1. Introduction to Apocalyptic Literature
What we call "apocalyptic" is a style of literature which appears on the scene of early Judaism at the beginning of the third century before the common era. Some scholars suggest that apocalyptic arose because certain promises found in the Old Testament had not been fulfilled. Thus, in an attempt to rescue God from the scourge of doubt, such promises were pressed from the present into the future, rescuing the prophet and God from the accusation of falsehood. This "end time" mentality, which "unveils" the future, was called by its Greek name, apokaluyiV (apocalypsis), which literally means "unveiling".
Other scholars (notably Gerhard von Rad) suggest that apocalyptic literature arose as a response to the failure of wisdom to meet the challenge of the Maccabean crisis. von Rad supposed that the writers of the apocalyptic materials were disciples of the wisdom school who were disenchanted with wisdom's failure to help out in the period of crisis brought about by Antiochus Epiphanes. Thus, such apocalypticists, convinced that God did indeed punish the wicked and reward the righteous, pushed these promises from this life to the next. Hence there arose the notion that if good deeds are not recognized in this life, they will be in the next.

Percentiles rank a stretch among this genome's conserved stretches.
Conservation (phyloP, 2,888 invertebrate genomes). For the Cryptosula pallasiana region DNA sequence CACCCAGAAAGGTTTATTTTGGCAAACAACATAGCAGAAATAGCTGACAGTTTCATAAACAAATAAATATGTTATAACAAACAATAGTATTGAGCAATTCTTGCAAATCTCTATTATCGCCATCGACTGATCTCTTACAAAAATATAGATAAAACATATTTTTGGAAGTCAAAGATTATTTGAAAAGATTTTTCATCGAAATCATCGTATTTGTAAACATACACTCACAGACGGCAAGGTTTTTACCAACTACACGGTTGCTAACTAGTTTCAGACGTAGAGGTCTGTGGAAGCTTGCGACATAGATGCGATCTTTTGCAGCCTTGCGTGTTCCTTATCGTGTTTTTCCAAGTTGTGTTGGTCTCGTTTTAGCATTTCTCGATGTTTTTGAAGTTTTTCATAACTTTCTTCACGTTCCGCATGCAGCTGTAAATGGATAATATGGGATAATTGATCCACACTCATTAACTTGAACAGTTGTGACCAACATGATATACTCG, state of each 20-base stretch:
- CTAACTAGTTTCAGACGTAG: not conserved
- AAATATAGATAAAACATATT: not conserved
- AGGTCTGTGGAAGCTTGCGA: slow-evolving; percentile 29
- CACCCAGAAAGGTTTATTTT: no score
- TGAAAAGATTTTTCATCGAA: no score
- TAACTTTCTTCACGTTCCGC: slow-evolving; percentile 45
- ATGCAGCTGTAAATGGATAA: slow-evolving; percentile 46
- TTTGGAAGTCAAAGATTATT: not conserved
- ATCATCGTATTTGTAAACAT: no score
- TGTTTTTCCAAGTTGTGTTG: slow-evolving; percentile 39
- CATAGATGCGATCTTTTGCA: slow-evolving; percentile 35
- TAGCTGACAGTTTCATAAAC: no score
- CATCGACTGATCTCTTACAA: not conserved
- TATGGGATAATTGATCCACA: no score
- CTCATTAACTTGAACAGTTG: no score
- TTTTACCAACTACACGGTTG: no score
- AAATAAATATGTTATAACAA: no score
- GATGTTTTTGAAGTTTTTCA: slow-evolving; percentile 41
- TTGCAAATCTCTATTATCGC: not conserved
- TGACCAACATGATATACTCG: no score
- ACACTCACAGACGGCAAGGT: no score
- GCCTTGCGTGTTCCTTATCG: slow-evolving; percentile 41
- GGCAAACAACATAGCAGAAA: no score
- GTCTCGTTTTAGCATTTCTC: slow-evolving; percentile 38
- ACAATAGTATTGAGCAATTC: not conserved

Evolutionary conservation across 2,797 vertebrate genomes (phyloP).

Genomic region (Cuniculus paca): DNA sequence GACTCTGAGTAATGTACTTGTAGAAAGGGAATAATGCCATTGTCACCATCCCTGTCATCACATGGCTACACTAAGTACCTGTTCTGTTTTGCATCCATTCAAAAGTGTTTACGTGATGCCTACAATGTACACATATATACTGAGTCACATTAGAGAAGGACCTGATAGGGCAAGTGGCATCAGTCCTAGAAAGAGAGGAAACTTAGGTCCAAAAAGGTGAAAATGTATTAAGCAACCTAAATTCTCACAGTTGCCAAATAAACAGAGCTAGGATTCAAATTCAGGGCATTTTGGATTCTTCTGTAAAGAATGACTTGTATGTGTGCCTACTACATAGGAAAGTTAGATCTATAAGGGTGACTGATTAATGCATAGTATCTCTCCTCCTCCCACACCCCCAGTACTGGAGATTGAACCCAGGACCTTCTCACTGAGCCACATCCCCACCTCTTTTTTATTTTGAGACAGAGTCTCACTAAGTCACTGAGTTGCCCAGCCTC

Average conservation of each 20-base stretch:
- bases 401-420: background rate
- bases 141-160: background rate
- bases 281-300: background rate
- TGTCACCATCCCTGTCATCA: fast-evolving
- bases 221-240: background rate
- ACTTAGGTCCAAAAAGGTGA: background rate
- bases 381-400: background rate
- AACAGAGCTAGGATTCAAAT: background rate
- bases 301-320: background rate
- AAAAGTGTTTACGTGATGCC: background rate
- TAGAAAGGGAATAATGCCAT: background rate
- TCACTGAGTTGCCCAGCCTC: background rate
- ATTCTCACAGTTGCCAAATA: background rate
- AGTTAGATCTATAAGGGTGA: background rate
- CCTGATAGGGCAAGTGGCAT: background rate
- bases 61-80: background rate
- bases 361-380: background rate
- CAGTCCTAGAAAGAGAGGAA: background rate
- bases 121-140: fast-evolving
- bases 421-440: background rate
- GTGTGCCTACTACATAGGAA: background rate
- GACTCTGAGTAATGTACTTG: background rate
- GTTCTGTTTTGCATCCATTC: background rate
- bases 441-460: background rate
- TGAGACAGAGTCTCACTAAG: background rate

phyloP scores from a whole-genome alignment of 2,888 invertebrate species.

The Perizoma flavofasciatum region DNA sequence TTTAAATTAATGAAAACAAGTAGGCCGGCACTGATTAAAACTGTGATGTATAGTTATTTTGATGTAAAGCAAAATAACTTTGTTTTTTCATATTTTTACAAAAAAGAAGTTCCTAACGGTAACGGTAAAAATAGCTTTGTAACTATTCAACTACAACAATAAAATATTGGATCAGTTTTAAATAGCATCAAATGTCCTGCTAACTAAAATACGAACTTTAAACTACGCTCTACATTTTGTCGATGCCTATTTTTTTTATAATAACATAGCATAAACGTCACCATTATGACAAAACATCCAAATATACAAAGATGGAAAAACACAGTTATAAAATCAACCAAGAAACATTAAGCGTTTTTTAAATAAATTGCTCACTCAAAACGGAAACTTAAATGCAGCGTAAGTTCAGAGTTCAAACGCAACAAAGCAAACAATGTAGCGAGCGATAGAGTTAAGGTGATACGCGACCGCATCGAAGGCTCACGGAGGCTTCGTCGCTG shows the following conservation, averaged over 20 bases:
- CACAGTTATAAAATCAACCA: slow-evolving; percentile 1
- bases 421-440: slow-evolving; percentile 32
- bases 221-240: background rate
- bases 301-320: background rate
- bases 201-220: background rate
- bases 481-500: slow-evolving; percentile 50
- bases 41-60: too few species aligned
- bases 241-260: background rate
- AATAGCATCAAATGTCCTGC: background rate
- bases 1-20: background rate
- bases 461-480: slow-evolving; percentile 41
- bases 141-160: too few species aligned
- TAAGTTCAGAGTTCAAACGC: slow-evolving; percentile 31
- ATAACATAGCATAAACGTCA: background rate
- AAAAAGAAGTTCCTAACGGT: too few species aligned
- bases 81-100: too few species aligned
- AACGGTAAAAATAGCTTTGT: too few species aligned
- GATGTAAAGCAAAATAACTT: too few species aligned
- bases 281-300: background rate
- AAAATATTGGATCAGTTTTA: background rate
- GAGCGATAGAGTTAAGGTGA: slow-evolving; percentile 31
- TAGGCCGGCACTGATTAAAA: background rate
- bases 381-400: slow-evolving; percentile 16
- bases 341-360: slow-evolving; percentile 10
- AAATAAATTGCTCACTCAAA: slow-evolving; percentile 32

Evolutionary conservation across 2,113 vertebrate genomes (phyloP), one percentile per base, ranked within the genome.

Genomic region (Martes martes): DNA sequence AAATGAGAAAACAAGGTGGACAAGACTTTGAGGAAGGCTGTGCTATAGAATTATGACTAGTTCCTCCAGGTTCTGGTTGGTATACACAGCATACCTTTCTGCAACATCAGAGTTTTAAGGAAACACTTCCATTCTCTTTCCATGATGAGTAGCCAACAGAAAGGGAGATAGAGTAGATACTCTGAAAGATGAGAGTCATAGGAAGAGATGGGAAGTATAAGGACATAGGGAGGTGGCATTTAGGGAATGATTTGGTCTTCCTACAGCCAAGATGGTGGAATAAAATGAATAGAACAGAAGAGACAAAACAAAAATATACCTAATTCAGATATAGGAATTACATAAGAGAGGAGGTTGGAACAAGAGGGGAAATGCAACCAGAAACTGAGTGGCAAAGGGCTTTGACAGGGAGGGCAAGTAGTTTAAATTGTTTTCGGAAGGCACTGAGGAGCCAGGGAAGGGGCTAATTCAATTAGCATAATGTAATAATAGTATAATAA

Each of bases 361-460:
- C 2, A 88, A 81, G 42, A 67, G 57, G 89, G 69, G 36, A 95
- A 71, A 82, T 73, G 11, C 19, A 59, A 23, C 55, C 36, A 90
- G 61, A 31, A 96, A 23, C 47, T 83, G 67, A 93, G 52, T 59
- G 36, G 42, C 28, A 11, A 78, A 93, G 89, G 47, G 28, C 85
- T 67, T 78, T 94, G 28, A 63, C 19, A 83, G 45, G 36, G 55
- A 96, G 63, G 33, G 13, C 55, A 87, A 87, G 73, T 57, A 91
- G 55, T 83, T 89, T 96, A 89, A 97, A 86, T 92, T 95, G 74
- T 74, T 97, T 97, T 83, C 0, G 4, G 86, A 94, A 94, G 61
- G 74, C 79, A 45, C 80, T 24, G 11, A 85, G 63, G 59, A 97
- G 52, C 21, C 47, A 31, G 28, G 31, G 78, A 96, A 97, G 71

Both of these approaches to the study of apocalyptic (from prophetic roots and from wisdom roots) attempt to draw a line of continuity from Israel's past to its present life in crisis. Such a line of continuity is, regrettably, not only impossible to demonstrate but it is also unnecessary.
Apocalyptic arose as a literature of crisis. Suffering folk turned to future hope in an effort to ameliorate their present hardship. So, when we read apocalyptic literature's we need to put ourselves in the mindset of people who suffer oppression, hardship, or persecution. Thus, to take a few Biblical examples, Daniel was written as a word of comfort to those suffering under Antiochus Epiphanes. Mark 13 was written to help those suffering the destruction of Jerusalem in 70 CE. And Revelation, the most famous apocalypse, was composed to assist those who were suffering under the persecution of Domitian, emperor of Rome at the end of the first century CE. What all these writings have in common is the fact that they were written to help folk look to the future rather thannow in a position to examine particular apocalypses in order to flesh out this basic thesis.
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